Twitter was blocked by the government of Pakistan due to anti-Islamic links and content available on the social networking site.
On Sunday Twitter, the social networking site, was blocked by Pakistan. One of Pakistan’s high-powered telecommunications officials noted that the country’s actions were conditioned upon Twitter’s refuse to take off material regarded insulting to Islam.
The chairman of the Pakistan Telecommunication’s Authority Mohammad Yaseen in his statement said that the material was advancing a competition on Facebook to post depictions of Muhammad, Islam’s Prophet. For many Muslims Prophet’s images, even positive ones, are a demonstration of blasphemy.
Referring to Yaseen, Pakistan finally arranged with Facebook about removal from its site Prophet’s images, what can’t be said about Twitter that refused to meet conditions of Pakistani officials.
Yaseen said that the negotiations with Twitter had been going on until last night, but Twitter’s management refused to take off the material, that’s why it was eventually blocked.
According to Yaseen to block the site was a direct order of Pakistan’s Ministry of Information Technology.
Even now the ministry officials keep trying to persuade Twitter to remove that stuff. Yaseen noted that as soon as the site fulfills the requirements of Pakistani government, it’ll be unblocked.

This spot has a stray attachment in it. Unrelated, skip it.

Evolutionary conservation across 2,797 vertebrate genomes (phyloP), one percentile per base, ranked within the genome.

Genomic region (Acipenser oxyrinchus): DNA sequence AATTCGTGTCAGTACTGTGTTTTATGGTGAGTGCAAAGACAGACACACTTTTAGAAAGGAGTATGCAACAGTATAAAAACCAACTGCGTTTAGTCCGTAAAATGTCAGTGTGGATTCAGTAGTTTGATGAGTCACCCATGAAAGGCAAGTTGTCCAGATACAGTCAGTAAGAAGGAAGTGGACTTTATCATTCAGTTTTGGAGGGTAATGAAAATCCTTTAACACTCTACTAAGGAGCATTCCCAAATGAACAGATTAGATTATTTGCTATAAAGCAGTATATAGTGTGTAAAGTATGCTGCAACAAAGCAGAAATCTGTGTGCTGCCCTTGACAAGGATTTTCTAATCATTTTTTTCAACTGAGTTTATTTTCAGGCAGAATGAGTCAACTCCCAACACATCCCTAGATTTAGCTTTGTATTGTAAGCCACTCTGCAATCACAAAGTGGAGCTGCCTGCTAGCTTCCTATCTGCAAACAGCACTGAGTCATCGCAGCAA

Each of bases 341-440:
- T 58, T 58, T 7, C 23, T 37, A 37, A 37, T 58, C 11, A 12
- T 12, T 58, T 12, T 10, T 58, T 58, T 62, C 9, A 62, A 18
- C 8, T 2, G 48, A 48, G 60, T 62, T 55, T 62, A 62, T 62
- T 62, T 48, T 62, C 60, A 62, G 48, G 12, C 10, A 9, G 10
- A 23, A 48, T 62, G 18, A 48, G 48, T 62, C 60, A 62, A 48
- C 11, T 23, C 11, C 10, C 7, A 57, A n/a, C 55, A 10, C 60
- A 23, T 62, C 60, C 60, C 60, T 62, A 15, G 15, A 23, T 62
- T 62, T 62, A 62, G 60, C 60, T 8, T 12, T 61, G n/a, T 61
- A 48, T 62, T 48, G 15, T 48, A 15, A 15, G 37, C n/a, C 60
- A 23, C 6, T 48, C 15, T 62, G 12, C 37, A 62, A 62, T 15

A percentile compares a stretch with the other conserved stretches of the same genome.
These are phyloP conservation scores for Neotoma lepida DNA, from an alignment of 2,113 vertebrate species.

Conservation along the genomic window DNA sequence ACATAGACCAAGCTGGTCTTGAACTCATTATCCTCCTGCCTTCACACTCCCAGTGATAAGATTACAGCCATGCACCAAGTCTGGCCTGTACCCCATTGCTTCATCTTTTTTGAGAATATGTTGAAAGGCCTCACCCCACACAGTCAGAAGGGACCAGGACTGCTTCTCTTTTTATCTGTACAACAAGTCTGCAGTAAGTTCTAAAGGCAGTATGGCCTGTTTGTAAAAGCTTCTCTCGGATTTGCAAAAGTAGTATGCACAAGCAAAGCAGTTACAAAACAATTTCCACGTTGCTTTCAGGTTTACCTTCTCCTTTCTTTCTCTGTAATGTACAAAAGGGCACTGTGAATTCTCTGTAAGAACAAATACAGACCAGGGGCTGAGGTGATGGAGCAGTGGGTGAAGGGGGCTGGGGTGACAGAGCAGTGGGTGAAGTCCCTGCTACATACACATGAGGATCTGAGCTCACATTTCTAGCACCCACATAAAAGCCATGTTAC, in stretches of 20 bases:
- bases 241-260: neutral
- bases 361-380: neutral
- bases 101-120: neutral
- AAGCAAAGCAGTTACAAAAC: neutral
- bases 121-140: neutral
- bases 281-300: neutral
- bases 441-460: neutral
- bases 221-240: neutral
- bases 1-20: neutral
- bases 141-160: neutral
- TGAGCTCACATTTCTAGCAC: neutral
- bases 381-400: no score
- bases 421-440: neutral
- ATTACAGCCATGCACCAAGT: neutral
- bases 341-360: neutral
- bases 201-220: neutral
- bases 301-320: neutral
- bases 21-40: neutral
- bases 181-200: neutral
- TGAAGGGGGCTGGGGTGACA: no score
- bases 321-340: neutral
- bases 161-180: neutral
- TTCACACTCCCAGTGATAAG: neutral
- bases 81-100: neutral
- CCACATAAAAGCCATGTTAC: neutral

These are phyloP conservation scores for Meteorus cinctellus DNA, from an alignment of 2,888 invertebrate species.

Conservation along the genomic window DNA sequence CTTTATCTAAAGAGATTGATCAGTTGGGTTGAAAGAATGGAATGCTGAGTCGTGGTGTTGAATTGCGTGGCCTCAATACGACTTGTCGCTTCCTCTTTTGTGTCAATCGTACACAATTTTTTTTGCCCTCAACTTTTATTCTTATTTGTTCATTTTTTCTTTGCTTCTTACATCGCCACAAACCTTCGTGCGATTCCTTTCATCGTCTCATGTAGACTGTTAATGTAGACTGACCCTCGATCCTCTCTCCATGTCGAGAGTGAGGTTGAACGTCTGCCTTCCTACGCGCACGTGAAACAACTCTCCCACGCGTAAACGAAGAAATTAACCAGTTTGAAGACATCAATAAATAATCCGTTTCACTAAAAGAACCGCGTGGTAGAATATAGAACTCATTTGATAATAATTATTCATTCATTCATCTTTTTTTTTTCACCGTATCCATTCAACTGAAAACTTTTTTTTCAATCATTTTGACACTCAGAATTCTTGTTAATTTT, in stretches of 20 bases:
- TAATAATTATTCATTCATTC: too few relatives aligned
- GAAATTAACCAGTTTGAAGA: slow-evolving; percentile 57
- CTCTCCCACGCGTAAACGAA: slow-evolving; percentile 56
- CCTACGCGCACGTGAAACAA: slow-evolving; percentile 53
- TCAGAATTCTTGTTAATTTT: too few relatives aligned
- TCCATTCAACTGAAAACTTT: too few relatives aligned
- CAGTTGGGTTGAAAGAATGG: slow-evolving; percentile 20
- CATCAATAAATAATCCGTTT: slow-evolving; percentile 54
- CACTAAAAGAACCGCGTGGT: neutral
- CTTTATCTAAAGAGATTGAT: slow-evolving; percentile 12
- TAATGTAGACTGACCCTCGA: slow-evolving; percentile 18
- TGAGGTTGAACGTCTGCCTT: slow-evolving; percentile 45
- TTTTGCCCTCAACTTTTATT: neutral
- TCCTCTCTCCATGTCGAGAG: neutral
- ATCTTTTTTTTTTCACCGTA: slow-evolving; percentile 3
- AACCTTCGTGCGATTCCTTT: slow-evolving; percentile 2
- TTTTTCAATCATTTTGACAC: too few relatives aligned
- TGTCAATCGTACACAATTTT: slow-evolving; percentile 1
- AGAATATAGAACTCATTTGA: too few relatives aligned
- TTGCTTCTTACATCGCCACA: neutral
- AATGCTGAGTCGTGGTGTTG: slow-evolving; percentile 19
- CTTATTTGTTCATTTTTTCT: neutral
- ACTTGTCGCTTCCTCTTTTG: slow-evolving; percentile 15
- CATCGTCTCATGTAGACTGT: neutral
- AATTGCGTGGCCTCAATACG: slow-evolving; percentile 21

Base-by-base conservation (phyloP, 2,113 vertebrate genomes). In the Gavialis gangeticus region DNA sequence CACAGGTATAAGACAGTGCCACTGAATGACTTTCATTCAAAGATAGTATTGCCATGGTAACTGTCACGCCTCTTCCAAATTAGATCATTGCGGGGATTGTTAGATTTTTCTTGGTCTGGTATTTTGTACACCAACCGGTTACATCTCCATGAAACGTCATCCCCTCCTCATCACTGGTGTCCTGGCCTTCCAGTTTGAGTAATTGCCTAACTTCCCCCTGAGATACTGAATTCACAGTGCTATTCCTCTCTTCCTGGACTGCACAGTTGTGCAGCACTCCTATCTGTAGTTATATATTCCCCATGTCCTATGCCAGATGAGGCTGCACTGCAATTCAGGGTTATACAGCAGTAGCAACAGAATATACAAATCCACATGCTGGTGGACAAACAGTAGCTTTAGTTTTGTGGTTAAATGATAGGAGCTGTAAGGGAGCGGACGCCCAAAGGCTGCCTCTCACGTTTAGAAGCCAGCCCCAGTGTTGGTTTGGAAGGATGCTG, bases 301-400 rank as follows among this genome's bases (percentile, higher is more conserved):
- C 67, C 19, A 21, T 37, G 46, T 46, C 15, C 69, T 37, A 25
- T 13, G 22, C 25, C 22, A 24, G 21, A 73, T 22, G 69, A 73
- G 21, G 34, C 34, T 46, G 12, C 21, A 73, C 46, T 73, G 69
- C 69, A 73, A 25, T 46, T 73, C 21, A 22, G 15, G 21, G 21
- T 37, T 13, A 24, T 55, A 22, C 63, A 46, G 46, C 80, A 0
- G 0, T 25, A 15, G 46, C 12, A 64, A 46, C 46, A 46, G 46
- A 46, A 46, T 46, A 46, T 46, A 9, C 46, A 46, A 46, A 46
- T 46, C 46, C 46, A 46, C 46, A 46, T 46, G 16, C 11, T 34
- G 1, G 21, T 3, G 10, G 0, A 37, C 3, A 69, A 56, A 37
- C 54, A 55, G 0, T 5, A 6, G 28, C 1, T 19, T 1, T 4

Unfortunately, Twitter and Facebook’s officials were not available to comment on the matter.
In 2010 Facebook already had problems with the law of Pakistan. Then Pakistan’s top court banned Facebook for complaints over the similar competition. However, in two weeks, when Facebook disabled the particular page in Pakistan, the ban was canceled.
Meanwhile, the government of Pakistan claimed it would go on monitoring other websites to prevent anti-Islamic content and links.
The 2010 Facebook litigation resulted in mass protests throughout Pakistan, mainly by radical Islamic groups’ members. In most cases, the protests were accompanied by signs promulgating war against Facebook for permitting the page.
Moreover, that litigation made a considerable number of commentators, who were interested why Pakistanis couldn’t just decide for themselves whether to visit or not that site, to make soul-searching. In some commentators’ opinion, Pakistan with its actions wanted to show it stands for conservative Islam in the country.